According to the most recent Religious Landscape Survey by Pew Research, 78.4 percent of Americans are affiliated with the Christian faith. Whether Roman Catholic, evangelical or mainline Protestant, most can recite the Lord’s Prayer.

“And forgive us our trespasses” or “debts,” they pray, “as we forgive those who trespass against us.”

Most people are quick to forgive others who have slighted them. Yet many good, faithful people have trouble forgiving themselves of their own trespasses.

For 30 years the Kokomo community at-large has carried a heavy, collective guilt concerning one of its most famous sons, Ryan White. It’s time to put it down and embrace Ryan’s legacy when he’s inducted into the Howard County Hall of Legends Aug. 8.

Ryan suffered from hemophilia, an inherited deficiency in the clotting of blood. It was 1984, and the 13-year-old and his family lived on Kokomo’s South Webster Street. The Whites filed suit against one of the manufacturers of the blood products Ryan received three times each week for his hemophilia. Soon the city and, later, the world learned the middle-schooler at Western School Corp. had AIDS.

At that time, little was known about the virus. The Centers for Disease Control and Prevention said it only could be transmitted through sex or intravenous drug use. But others in authority, particularly President Reagan, told Americans not enough was known about AIDS for such a determination.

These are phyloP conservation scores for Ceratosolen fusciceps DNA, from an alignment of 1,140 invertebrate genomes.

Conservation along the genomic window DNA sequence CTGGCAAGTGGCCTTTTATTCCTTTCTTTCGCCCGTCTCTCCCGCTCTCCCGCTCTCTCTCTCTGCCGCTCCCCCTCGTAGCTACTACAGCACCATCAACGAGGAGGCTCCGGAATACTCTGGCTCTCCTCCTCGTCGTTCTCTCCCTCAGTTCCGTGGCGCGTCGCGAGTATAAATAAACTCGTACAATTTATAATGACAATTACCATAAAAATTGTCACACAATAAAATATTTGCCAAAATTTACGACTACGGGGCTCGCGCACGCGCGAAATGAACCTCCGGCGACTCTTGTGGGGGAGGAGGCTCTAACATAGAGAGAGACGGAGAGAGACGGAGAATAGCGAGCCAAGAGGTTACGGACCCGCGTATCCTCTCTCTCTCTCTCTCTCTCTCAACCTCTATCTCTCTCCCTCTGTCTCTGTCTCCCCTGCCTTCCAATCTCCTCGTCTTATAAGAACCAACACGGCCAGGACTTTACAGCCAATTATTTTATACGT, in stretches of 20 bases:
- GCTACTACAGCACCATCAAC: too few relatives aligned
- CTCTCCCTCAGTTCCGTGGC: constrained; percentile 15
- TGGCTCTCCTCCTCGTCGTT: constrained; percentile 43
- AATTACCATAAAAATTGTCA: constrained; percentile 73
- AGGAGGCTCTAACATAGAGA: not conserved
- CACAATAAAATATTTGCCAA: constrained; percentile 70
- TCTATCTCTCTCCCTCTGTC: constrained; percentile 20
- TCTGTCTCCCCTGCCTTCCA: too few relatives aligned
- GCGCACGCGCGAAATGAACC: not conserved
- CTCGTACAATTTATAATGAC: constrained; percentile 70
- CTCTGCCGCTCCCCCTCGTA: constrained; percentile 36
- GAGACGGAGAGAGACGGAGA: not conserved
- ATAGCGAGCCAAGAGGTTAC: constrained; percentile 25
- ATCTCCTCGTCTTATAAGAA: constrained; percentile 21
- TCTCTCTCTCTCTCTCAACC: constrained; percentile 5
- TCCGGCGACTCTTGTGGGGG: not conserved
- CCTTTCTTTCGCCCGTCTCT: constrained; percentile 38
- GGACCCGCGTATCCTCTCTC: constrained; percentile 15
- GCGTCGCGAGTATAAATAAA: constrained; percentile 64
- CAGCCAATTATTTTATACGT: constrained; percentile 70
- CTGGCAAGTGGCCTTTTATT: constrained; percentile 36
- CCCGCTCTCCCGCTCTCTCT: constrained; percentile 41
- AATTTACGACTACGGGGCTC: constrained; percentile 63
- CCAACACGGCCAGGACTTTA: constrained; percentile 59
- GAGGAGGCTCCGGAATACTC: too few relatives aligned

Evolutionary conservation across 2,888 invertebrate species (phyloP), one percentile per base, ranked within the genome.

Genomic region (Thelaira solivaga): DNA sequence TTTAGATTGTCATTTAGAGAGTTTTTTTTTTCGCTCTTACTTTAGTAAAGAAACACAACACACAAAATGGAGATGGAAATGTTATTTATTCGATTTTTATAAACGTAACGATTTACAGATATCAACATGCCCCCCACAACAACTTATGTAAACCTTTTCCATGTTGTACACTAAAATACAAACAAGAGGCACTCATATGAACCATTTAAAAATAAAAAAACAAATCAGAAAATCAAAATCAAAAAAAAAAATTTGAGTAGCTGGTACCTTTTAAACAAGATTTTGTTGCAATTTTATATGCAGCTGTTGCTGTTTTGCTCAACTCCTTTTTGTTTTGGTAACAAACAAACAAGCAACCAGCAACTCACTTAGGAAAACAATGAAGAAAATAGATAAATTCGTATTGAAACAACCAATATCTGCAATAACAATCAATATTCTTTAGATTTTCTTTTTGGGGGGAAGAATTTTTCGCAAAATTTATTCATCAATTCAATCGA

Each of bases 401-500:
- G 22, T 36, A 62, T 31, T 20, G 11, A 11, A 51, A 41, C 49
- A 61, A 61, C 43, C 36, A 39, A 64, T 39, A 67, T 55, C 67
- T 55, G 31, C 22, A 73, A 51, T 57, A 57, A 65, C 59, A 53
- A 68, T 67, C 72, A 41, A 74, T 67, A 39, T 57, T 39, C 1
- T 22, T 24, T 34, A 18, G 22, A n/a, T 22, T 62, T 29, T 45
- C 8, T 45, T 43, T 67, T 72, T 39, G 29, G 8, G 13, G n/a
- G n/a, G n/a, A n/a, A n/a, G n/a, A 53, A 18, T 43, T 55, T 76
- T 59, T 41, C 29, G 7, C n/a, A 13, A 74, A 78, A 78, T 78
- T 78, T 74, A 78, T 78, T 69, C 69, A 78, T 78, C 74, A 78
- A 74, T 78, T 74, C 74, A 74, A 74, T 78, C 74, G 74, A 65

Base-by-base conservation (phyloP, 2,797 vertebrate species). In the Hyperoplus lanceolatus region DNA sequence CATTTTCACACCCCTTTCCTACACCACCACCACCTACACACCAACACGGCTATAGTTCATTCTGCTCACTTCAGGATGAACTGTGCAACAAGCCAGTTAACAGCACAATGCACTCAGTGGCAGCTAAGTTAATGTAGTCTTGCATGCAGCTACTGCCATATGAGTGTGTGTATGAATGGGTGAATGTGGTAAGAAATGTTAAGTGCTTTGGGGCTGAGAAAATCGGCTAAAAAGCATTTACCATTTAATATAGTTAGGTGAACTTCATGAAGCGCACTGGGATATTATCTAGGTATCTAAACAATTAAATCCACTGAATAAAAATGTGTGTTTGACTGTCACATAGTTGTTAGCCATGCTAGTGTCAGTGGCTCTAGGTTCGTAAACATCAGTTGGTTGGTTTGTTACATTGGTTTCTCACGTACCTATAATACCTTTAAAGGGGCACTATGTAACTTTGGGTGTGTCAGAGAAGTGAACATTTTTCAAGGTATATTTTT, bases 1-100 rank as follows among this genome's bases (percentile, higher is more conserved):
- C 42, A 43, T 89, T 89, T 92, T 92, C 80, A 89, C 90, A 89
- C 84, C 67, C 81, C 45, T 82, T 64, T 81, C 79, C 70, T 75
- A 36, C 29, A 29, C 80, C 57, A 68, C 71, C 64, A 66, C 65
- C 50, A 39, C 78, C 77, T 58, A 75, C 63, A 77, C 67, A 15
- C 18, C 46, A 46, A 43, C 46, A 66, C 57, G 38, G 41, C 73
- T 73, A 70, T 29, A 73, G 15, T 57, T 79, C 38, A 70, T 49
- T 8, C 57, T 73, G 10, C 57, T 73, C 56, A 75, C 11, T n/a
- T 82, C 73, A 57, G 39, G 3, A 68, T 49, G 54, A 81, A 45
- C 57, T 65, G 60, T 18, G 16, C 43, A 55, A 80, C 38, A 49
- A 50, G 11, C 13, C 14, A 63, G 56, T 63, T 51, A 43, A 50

The only certainties: The virus was a death sentence that disproportionately plagued gay men. Then came Ryan.

AIDS wasn’t just a disease that affected homosexuals, we learned. Because of tainted blood products, young hemophiliacs all over the country — as many as 8,550, estimates the National Hemophilia Foundation — contracted AIDS.

If a 13-year-old boy could get it, anyone could get it. Many people were frightened.

Ryan was made a pariah by many in his hometown and school. Western barred him from attending class. He and his family, in effect, were run out of Kokomo.

The Whites found a new home in Cicero. Ryan made new friends in a new school. Six years later, on April 8, 1990, he died at the age of 18 — but not before he changed the world.

Because of his very public struggle with hemophilia and AIDS, the nation’s blood supply was made safe, AIDS sufferers finally were humanized and an assistance program was established in Ryan’s name.

What happened here in the mid-1980s embarrasses us to this day. But it would’ve happened in any other American small town at that time.

We deserve forgiveness, and the process starts when we forgive ourselves.

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